I was recently reading one of our industry magazine and I came across an article about promoting diversity, equity, and inclusion in our communities. One of the writers, Lallis A.C. Jackson, who is an AMS and PCAM wrote an article on Sense and Sensitivity. Now, more than ever, an influx of people from all over the world reminds me that we are not all the same in the way we think, the ways of our culture, how we speak or even how we feel about things in our community. This is the perfect time to remind us to think about our differences more than our sameness.
Below is the article that Ms. Jackson wrote:
"Many years ago, before I entered the community management profession, I was on the board of my condominium. We had a family that took out the vegetation on an exterior path in front of their unit, leaving only dirt. Having the path look that way was normal to them, but what they didn't know was that it was a common area and not part of their property to change.
The board had the homeowners come to a meeting so they could have a better understanding of our rules, but it bothered me that some of the other board members lacked sensitivity to the fact that they came from another country - and were almost angry about it. That's what prompted me to realize that many people aren't aware of the different cultures that live together in community associations and the need for sensitivity, respect, and understanding.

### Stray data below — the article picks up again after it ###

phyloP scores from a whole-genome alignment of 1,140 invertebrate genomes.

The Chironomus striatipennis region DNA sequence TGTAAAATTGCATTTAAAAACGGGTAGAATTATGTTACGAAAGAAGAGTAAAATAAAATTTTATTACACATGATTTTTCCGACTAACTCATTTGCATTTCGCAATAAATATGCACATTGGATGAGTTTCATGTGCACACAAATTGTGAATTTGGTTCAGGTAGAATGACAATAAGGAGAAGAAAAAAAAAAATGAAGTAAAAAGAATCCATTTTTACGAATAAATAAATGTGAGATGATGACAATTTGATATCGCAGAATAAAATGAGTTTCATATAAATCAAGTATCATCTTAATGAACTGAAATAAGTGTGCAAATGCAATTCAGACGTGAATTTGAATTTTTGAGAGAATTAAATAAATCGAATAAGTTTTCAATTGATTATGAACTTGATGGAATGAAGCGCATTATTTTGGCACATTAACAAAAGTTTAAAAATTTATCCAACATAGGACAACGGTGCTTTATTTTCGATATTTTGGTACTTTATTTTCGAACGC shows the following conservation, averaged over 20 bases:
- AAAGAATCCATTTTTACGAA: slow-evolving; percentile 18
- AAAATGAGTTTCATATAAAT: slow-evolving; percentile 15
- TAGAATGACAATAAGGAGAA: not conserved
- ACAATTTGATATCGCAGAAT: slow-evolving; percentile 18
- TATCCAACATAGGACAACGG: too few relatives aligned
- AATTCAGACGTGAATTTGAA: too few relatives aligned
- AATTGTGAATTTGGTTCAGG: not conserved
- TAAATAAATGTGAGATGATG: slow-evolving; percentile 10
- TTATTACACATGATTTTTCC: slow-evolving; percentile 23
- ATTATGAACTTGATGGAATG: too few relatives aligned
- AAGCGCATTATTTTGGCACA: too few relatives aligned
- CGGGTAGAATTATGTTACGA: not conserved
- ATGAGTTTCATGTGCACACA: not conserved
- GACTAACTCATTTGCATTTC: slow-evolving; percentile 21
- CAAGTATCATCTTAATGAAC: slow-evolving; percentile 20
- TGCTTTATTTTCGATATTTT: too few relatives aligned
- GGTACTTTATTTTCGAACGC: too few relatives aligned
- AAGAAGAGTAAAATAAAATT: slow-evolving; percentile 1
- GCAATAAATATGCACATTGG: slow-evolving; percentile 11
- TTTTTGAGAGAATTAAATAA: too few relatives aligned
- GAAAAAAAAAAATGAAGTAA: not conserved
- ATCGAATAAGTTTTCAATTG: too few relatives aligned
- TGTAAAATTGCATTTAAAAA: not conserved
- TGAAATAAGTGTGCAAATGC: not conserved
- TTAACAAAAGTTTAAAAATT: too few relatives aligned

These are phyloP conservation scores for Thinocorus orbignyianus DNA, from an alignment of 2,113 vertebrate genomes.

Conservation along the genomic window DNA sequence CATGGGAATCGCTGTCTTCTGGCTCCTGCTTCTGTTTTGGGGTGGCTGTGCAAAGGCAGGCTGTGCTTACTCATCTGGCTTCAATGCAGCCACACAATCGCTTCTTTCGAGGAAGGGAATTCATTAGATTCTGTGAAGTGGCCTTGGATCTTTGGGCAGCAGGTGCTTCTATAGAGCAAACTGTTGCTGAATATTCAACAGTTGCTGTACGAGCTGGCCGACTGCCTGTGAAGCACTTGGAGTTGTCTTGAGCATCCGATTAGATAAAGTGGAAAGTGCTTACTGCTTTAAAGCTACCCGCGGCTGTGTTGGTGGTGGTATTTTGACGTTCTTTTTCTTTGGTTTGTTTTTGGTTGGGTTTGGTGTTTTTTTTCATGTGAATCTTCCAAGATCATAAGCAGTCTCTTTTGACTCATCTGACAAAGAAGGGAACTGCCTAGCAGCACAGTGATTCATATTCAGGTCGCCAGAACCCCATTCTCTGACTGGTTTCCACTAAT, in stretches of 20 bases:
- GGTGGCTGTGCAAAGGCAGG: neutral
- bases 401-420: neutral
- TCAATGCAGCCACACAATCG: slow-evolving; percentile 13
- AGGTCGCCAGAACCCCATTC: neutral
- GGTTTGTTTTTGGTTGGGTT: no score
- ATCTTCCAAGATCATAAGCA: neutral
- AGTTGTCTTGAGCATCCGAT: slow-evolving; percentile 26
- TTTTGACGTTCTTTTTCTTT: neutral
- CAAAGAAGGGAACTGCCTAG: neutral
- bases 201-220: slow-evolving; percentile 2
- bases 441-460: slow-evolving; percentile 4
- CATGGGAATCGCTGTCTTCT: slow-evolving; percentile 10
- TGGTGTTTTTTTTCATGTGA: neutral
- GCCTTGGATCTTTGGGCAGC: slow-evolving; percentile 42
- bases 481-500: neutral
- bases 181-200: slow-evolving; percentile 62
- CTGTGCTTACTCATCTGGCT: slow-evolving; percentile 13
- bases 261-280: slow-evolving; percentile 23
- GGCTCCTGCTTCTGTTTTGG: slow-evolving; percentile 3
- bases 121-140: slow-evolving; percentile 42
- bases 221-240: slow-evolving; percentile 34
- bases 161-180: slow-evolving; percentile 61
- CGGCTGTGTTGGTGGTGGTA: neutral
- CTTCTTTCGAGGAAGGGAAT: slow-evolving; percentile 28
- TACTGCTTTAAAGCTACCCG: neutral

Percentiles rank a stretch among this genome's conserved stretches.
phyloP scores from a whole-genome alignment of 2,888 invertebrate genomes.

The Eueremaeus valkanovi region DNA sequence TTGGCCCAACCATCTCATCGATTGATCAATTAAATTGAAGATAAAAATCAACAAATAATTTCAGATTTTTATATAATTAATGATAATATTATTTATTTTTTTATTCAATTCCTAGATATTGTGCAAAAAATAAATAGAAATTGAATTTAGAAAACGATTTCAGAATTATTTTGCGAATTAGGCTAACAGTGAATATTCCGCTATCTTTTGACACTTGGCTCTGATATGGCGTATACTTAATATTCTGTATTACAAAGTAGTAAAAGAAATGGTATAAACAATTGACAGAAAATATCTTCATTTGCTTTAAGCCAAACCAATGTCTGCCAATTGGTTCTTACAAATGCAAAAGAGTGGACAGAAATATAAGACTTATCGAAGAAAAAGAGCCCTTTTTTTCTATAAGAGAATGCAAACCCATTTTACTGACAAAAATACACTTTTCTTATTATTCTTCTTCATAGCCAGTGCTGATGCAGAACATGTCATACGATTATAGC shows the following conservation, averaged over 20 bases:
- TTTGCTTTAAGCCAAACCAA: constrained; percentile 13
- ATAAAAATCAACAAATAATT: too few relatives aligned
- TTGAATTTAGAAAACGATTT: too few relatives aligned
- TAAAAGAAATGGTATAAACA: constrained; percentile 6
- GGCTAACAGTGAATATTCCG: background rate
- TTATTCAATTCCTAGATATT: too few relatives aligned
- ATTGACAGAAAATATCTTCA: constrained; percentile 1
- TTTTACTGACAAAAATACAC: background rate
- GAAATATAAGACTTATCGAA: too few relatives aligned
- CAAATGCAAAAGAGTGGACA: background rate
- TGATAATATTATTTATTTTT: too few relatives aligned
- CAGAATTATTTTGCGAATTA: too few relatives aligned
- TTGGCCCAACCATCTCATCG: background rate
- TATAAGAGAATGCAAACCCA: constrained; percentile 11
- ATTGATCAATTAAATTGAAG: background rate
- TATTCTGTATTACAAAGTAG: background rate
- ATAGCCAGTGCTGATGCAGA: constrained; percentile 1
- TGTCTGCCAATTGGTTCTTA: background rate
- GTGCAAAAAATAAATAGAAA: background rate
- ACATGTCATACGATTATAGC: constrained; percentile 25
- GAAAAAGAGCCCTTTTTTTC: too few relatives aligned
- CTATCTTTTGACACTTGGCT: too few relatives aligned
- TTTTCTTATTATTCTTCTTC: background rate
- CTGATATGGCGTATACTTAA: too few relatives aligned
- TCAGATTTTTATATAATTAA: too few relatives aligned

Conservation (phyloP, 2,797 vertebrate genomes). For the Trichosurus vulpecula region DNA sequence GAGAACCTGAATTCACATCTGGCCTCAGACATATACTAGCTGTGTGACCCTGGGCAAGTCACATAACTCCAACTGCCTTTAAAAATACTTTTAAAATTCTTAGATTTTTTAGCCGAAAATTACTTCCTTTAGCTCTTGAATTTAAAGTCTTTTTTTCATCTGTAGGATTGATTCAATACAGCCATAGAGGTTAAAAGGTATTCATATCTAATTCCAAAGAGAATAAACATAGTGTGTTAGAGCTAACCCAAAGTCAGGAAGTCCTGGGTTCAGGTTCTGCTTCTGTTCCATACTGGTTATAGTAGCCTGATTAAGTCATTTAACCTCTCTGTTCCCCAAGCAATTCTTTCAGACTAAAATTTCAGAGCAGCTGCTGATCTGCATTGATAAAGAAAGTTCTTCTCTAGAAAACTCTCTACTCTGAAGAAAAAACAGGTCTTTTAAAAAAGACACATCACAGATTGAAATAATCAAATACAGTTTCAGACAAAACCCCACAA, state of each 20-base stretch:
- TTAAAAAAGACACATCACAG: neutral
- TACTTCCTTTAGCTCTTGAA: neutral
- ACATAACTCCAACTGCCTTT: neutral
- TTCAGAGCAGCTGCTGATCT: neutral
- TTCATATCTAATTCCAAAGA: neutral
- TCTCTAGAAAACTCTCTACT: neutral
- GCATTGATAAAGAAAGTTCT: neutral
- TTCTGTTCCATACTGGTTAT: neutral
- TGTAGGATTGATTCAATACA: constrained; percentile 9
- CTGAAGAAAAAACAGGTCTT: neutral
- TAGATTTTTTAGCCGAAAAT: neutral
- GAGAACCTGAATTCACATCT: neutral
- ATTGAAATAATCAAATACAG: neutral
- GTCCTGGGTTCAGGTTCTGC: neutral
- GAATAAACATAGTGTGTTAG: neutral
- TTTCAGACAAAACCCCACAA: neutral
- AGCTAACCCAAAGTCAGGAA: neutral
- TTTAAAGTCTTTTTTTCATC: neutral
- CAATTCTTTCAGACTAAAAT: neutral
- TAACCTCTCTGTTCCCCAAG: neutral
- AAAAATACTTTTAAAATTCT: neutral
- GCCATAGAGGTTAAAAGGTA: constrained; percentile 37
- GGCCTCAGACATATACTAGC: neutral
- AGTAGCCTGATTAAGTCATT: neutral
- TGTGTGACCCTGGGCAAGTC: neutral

When it comes to diversity, equity, and inclusion, the lack of sensitivity to the existence of cultural differences - both in communities and in the workplace - leads to misconceptions, stereotypes, and false characterizations. When you understand where someone comes from and how they might have grown up with different understandings and norms, it generates respect. The willingness to learn more about those differences creates progress, ignoring them, thinking they're not important, or believing they don't exist fosters conflict.
Cultural Sensitivity is important when training our employees and boards. It is important for them to feel included but to also have them understand that there are others in the community that may not look, think or act like themselves but that it doesn't make them less important as a part of the community and staff.